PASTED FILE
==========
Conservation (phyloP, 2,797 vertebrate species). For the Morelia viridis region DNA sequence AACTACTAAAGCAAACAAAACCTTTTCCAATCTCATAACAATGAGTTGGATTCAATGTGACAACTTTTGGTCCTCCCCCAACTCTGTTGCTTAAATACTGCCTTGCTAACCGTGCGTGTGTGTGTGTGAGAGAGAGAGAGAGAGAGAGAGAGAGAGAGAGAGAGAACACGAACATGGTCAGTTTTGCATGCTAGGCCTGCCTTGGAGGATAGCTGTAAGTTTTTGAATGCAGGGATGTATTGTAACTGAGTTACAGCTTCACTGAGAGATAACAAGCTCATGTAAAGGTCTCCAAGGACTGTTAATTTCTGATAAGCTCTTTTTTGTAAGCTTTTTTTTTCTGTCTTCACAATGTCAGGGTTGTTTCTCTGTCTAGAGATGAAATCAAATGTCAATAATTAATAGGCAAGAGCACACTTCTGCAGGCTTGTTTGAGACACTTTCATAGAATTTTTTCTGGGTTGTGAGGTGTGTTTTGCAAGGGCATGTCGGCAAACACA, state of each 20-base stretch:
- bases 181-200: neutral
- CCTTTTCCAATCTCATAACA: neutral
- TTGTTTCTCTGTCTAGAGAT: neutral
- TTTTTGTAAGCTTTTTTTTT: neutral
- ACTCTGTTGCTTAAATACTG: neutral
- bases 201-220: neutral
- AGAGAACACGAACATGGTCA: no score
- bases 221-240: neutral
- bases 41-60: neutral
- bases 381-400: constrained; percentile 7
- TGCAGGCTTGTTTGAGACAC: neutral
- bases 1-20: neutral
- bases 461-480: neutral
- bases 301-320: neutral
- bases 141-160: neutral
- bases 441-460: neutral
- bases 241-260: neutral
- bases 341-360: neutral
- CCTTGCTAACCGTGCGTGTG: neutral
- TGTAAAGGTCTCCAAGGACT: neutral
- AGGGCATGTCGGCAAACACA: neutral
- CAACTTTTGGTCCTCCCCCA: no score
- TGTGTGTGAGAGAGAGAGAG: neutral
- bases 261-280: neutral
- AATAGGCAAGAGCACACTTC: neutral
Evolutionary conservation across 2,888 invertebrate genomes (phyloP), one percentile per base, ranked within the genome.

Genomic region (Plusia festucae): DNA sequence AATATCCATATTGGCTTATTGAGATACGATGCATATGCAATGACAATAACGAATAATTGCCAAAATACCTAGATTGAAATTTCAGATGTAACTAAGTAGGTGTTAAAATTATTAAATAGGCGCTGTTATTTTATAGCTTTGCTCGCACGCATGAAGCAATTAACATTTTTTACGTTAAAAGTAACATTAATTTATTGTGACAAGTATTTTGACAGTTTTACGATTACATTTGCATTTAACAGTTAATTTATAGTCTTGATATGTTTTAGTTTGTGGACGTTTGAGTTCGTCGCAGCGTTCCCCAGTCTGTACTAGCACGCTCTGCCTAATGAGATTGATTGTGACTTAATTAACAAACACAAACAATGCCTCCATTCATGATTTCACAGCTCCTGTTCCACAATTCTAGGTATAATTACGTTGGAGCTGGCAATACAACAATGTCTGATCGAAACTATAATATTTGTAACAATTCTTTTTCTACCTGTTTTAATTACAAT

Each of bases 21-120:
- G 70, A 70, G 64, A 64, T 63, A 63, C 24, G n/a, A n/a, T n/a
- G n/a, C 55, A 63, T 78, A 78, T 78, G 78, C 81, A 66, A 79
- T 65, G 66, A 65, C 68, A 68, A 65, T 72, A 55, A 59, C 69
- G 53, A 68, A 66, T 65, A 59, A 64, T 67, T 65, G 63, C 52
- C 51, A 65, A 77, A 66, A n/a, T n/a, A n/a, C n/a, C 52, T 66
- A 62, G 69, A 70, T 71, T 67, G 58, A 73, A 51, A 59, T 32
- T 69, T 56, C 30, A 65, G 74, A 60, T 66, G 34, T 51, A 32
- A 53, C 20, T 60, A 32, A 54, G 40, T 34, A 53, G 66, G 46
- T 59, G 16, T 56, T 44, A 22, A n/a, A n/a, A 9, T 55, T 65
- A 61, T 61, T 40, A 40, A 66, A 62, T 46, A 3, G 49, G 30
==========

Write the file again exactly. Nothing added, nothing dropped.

Conservation (phyloP, 2,797 vertebrate species). For the Morelia viridis region DNA sequence AACTACTAAAGCAAACAAAACCTTTTCCAATCTCATAACAATGAGTTGGATTCAATGTGACAACTTTTGGTCCTCCCCCAACTCTGTTGCTTAAATACTGCCTTGCTAACCGTGCGTGTGTGTGTGTGAGAGAGAGAGAGAGAGAGAGAGAGAGAGAGAGAGAGAACACGAACATGGTCAGTTTTGCATGCTAGGCCTGCCTTGGAGGATAGCTGTAAGTTTTTGAATGCAGGGATGTATTGTAACTGAGTTACAGCTTCACTGAGAGATAACAAGCTCATGTAAAGGTCTCCAAGGACTGTTAATTTCTGATAAGCTCTTTTTTGTAAGCTTTTTTTTTCTGTCTTCACAATGTCAGGGTTGTTTCTCTGTCTAGAGATGAAATCAAATGTCAATAATTAATAGGCAAGAGCACACTTCTGCAGGCTTGTTTGAGACACTTTCATAGAATTTTTTCTGGGTTGTGAGGTGTGTTTTGCAAGGGCATGTCGGCAAACACA, state of each 20-base stretch:
- bases 181-200: neutral
- CCTTTTCCAATCTCATAACA: neutral
- TTGTTTCTCTGTCTAGAGAT: neutral
- TTTTTGTAAGCTTTTTTTTT: neutral
- ACTCTGTTGCTTAAATACTG: neutral
- bases 201-220: neutral
- AGAGAACACGAACATGGTCA: no score
- bases 221-240: neutral
- bases 41-60: neutral
- bases 381-400: constrained; percentile 7
- TGCAGGCTTGTTTGAGACAC: neutral
- bases 1-20: neutral
- bases 461-480: neutral
- bases 301-320: neutral
- bases 141-160: neutral
- bases 441-460: neutral
- bases 241-260: neutral
- bases 341-360: neutral
- CCTTGCTAACCGTGCGTGTG: neutral
- TGTAAAGGTCTCCAAGGACT: neutral
- AGGGCATGTCGGCAAACACA: neutral
- CAACTTTTGGTCCTCCCCCA: no score
- TGTGTGTGAGAGAGAGAGAG: neutral
- bases 261-280: neutral
- AATAGGCAAGAGCACACTTC: neutral
Evolutionary conservation across 2,888 invertebrate genomes (phyloP), one percentile per base, ranked within the genome.

Genomic region (Plusia festucae): DNA sequence AATATCCATATTGGCTTATTGAGATACGATGCATATGCAATGACAATAACGAATAATTGCCAAAATACCTAGATTGAAATTTCAGATGTAACTAAGTAGGTGTTAAAATTATTAAATAGGCGCTGTTATTTTATAGCTTTGCTCGCACGCATGAAGCAATTAACATTTTTTACGTTAAAAGTAACATTAATTTATTGTGACAAGTATTTTGACAGTTTTACGATTACATTTGCATTTAACAGTTAATTTATAGTCTTGATATGTTTTAGTTTGTGGACGTTTGAGTTCGTCGCAGCGTTCCCCAGTCTGTACTAGCACGCTCTGCCTAATGAGATTGATTGTGACTTAATTAACAAACACAAACAATGCCTCCATTCATGATTTCACAGCTCCTGTTCCACAATTCTAGGTATAATTACGTTGGAGCTGGCAATACAACAATGTCTGATCGAAACTATAATATTTGTAACAATTCTTTTTCTACCTGTTTTAATTACAAT

Each of bases 21-120:
- G 70, A 70, G 64, A 64, T 63, A 63, C 24, G n/a, A n/a, T n/a
- G n/a, C 55, A 63, T 78, A 78, T 78, G 78, C 81, A 66, A 79
- T 65, G 66, A 65, C 68, A 68, A 65, T 72, A 55, A 59, C 69
- G 53, A 68, A 66, T 65, A 59, A 64, T 67, T 65, G 63, C 52
- C 51, A 65, A 77, A 66, A n/a, T n/a, A n/a, C n/a, C 52, T 66
- A 62, G 69, A 70, T 71, T 67, G 58, A 73, A 51, A 59, T 32
- T 69, T 56, C 30, A 65, G 74, A 60, T 66, G 34, T 51, A 32
- A 53, C 20, T 60, A 32, A 54, G 40, T 34, A 53, G 66, G 46
- T 59, G 16, T 56, T 44, A 22, A n/a, A n/a, A 9, T 55, T 65
- A 61, T 61, T 40, A 40, A 66, A 62, T 46, A 3, G 49, G 30